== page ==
We won't hide it, downhill skiing or snowboarding is expensive. As a family, it can quickly become out of budget. But why pay top dollar if there is another way to get away with it?
Here are three small mountains where skiers and snowboarders have fun for less. In each of these resorts, a snow school allows you to learn or improve your skills.
You have probably noticed that when you get on the A15 near Val-David, the landscape changes radically with its snow-covered fir trees. In the same locality, the look continues on the slopes of the venerable Vallée Bleue resort, founded in 1963.
Despite a modest drop of 115 meters, the skiable mountain has 22 runs of all levels, including two very easy ones (16 followed by 14). On stormy days, the trails are only half groomed. A snow park is for the more adventurous.
Descents for four hours: $38 per adult aged 22 to 64, $22 for those aged 65 and over, $13 to $28 for children and students.
Located in Rawdon, less than an hour from Montreal, the 50-year-old ski resort was founded and developed by Tadek Barnowski, Polish ski champion. Sliding is practiced on 25 tracks spread over four slopes, which is rather surprising for a mountain of 150 meters in altitude.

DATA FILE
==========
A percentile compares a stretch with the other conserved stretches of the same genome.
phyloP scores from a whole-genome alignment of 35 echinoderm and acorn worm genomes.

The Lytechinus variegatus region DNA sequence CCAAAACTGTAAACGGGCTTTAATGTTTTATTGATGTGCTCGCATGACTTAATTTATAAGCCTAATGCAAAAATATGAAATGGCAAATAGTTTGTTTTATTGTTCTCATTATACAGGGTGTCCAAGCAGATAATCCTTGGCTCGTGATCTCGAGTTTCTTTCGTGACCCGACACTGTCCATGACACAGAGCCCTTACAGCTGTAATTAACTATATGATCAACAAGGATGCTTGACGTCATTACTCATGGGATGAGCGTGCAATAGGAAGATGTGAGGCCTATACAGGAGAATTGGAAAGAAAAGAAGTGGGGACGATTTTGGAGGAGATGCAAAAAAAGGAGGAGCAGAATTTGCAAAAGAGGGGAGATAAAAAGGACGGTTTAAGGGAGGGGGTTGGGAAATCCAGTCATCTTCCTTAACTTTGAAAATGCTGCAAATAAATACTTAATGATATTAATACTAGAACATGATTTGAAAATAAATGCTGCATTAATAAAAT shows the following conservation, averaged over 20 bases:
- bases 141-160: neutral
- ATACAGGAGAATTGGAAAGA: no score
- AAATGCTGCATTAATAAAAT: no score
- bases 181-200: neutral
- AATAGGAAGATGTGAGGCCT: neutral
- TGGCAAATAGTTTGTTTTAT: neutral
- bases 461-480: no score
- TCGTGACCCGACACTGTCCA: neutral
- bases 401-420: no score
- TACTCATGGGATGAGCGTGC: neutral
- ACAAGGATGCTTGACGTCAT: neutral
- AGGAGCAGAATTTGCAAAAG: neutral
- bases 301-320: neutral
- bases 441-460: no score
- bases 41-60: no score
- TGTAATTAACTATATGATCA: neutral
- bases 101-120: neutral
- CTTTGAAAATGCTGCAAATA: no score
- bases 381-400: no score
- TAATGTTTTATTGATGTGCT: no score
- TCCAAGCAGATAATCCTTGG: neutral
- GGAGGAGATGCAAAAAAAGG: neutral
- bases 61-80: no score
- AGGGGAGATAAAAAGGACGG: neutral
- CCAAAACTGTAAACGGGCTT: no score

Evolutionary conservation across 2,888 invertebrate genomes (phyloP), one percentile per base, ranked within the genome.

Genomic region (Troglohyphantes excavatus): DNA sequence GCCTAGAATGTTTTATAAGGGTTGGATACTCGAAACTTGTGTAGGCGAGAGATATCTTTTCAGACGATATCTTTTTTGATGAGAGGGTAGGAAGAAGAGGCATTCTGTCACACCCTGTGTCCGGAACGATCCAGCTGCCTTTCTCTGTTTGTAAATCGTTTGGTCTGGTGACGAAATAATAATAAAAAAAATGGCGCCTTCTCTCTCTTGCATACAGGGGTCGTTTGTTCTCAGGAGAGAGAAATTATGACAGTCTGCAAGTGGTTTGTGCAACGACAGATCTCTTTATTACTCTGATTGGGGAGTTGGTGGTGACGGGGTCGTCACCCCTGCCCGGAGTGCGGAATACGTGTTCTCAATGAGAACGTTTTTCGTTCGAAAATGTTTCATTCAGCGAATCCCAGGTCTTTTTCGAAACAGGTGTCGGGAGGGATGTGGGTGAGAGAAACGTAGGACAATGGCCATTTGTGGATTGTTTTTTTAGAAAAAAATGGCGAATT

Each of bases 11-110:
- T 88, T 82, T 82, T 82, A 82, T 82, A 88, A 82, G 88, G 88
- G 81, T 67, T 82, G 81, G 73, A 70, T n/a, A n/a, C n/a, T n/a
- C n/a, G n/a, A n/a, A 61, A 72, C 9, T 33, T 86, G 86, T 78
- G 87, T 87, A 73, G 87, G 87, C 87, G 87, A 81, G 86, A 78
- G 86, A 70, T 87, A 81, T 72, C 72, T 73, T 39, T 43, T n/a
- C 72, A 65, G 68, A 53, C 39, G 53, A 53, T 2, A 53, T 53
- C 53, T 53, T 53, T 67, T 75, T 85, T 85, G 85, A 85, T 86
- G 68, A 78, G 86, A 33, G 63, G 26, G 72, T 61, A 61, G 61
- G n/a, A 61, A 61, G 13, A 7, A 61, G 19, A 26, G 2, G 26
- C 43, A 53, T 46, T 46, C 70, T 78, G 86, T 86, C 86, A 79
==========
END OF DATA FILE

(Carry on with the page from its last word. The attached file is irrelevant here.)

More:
There are not only easy level trails, but several intermediate level trails, including three in the undergrowth. This is without counting the four snow parks of different levels.
Four-hour block: $44 per adult 22-59, $34 for 60+, $15-$34 for children and students.
At a modest altitude of 175 meters, this Montérégie station, very close to Montreal, has the advantage of being easily accessible by the A20 and A30. The mountain has two snow parks and about twenty trails. Most are easy level, but there are a few for more experienced adepts.
The Enchanted Forest track gives children the opportunity to practice their turns in a fun atmosphere. Polka-dot mushrooms, pot of elves and creatures that look like something out of a fairy tale brighten up the illuminated course in the evening.
Price for three hours: $42.50 for ages 13 and up, from $31.25 to $37 per child.
The Cherry River Marsh
Embellished with footbridges on stilts, the Pionnier trail crosses woods and bogs, with a view of Mount Orford. Departing from the interpretation center, the one-hour trip goes near downtown Magog.
The regional park of Les Grèves
One park, two entrances. On the Sorel-Tracy side, the hike takes us to a 1.6 kilometer footbridge. It is one of the longest in Quebec. On the side of Contrecoeur, the sector enchants with its century-old pines.
Alain Demers is the author of the book Rediscovering Quebec: 101 destinations, published by Les éditions du Journal.